The organisers of Waitangi Day commemorations and Te Tii Marae trustees are at odds over where next year’s official welcome will take place.
Traditionally Te Tii has hosted and welcomed political parties, dignitaries and iwi on the lower marae on February 5 – the day set aside for political talks.
A hui was held on Friday where Waitangi Day Organising Committee chair and NZ First MP Pita Paraone, with the backing of former Labour MP Shane Jones and Maori activist Titewhai Harawira, called for everything to be moved to the upper marae at the Treaty grounds.
CHRIS SKELTON/FAIRFAX NZ
It comes on the back of increasing controversy at Te Tii and political leaders boycotting the marae.
* Marae officials block view into lower marae
* Winston Peters threatened with arrest at Waitangi
* Stoush brewing over John Key attending Waitangi
* PM John Key won’t attend Waitangi celebrations
But Ngapuhi elder Kingi Taurua says Paraone has no power to take the welcome and political talks away from Te Tii.
JASON DORDAY/FAIRFAX NZ
He has called on marae trustees to consult more widely with other Ngapuhi hapu before making a decision.
“The only opportunity we get to raise political issues is here,” he said.
“Why would you want to shift it upstairs? It’s only because they feel the Government gets a hard time down here.”
Following the hui Taurua said it was decided a meeting of all Ngapuhi would be held on July 1 to discuss whether Te Tii would keep their hosting rights.
But Paraone says that’s not the case and he made it clear the official welcome would happen at the Treaty grounds and the hui next month was to decide whether Te Tii would be represented at the welcome or not.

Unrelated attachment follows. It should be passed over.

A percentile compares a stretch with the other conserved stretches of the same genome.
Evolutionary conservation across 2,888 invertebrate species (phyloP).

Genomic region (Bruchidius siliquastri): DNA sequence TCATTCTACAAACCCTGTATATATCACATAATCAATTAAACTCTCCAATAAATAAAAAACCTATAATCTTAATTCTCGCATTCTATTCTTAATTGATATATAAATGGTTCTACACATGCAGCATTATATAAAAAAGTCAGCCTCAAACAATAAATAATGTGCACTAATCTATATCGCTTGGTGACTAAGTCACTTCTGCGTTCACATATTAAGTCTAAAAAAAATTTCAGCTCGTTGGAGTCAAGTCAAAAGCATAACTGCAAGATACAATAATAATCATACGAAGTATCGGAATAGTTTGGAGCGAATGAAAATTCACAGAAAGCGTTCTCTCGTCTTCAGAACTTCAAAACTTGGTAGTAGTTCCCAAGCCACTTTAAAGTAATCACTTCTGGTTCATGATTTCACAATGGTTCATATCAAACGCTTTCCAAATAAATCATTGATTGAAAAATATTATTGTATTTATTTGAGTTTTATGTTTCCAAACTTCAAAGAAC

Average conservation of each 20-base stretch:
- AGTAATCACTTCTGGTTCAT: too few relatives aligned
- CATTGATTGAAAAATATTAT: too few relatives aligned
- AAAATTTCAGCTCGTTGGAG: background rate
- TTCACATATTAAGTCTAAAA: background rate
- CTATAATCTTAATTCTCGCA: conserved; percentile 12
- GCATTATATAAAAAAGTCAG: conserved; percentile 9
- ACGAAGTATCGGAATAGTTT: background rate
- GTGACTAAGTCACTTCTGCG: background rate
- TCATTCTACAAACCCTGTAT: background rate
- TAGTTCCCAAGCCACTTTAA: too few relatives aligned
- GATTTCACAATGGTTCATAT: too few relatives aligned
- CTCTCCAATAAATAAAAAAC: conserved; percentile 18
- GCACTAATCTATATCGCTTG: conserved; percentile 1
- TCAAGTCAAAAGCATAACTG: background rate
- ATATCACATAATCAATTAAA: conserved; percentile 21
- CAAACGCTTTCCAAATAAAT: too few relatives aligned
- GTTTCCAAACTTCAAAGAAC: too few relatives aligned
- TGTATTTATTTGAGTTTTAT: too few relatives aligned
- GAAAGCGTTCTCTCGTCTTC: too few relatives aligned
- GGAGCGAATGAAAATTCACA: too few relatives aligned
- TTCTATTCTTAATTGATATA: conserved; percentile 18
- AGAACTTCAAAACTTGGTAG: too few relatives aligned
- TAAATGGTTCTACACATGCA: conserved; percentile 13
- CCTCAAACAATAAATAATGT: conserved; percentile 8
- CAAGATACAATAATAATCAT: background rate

Jones said the trustees of Te Tii would play no “leadership role” in the welcome next year.
“The people that are hostile to this development are the same crowd who have created the wreckage for so long,” he said.
In January newly-appointed Prime Minister Bill English made a decision to skip events at Waitangi on February 5 and 6 – the two days political leaders traditionally attend – and instead spend it in Auckland.
It came after former Prime Minister John Key didn’t attend last year for the first time after being refused speaking rights amid threats of protest.
English said in February that organisers of Waitangi Day commemorations needed to “get to grips” with hosting an event that Kiwis and the Government will support.
He also raised the idea of taking Waitangi Day on the road and a different marae hosting official ceremonies each year.
Te Tii Marae representatives went to extreme efforts to block views into the marae grounds at official commemorations in February.
They tried to sell exclusive broadcast rights to media for $10,000 in order for them to cover commemorations but news organisations refused to pay the fees.
NZ First leader Winston Peters took a stand and refused to go on the marae out of protest at the way Te Tii had handled events leading up to Waitangi, including the media ban.
While talking to media about his decision to snub the marae he was threatened with arrest by Te Tii officials. It was the first time in six decades Peters hadn’t gone onto the marae.
Taurua said on Friday that he didn’t agree with the way some things had been handled at the marae in recent years and if the trustees wanted “to take it away then take it” but he wanted a wider conversation with Ngapuhi before that happened.
“I’ve had so many phone calls in the last couple of days saying, ‘Kingi, don’t you let them make a decision without talking to us first’,” he said.
The feeling amongst trustees at the meeting was that they wanted political talks and official welcomes to stay at Te Tii, Taurua said.
“It’s eight months before we have to make a decision and I want Pita Paraone to understand the decision doesn’t belong to him.”